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8 Responses to Emotional Wounds Thesaurus: Losing a Limb

  1. Carol says:

    Thank you recognizing this needed tool for writers. I am currently writing a novel where the heroine is missing a leg

    In doing some of my research, I came upon Amy Mullins. Both her legs were removed at the age of four. She is beautiful, vibrant and is a dancer, speaker, actress.

    As you research this thesauraus consider that losing one’s limb will have different emotional factors depending on when they lost their limb. I would think that losing a limb at a young age is different than when you are in your 20’s, 30’s etc..

    • Yes age and how it was lost will make a big impact. We can’t cover every scenario in each entry, but do encourage people to dig into the circumstances. For example, if the limb was lost due to the negligence of another, that is a very different wound than if a child was born without a limb. The character’s behavior and fears would be different in each case. Glad this helped, and happy writing!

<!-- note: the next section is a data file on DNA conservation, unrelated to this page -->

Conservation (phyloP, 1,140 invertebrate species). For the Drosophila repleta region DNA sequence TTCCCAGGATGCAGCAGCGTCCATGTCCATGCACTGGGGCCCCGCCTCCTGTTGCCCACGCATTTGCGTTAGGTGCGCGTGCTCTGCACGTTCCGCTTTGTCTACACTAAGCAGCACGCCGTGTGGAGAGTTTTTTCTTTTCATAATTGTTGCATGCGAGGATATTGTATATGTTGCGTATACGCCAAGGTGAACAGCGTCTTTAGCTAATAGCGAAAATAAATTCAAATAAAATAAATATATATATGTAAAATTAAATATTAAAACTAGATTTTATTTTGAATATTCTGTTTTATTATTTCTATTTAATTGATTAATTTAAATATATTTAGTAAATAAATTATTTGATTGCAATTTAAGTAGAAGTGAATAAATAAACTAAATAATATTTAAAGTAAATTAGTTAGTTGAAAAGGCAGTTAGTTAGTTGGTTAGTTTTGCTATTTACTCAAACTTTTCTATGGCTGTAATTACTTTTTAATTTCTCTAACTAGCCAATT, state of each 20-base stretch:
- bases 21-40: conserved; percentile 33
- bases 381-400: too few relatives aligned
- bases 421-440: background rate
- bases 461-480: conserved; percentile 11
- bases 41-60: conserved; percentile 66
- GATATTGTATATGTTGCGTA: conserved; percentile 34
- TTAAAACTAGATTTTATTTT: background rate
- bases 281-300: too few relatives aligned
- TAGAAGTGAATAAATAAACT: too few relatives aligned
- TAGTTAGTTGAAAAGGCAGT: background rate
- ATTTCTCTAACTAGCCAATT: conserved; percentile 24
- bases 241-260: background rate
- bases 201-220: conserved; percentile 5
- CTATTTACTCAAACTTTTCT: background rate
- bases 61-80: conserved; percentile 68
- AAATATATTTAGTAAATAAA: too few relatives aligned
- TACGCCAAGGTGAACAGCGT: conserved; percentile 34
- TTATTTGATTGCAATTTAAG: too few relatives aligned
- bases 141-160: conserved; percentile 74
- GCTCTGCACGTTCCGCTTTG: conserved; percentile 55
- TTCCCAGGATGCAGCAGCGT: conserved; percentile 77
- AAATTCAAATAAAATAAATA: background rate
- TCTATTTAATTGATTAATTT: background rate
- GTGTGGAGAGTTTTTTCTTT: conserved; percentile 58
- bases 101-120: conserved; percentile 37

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  3. Ashley says:

    I have a friend who had the lower part of her right leg amputated seven years ago when we were in high school. I can definitely see some of her old issues in this list. She used to think that she was so ugly, and was afraid that no one would love her no matter what I told her. Fortunately she regained some of her ambition back and joined the track team after a couple of years. Now she’s happily engaged and off to become a teacher. Just wanted to say how amazingly accurate this list is.

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  6. Leslie Rose says:

    I was so impressed by what the contestant on Dancing With the Stars achieved with an artificial limb. Definite hero of perseverance.

  7. This would be a good one!!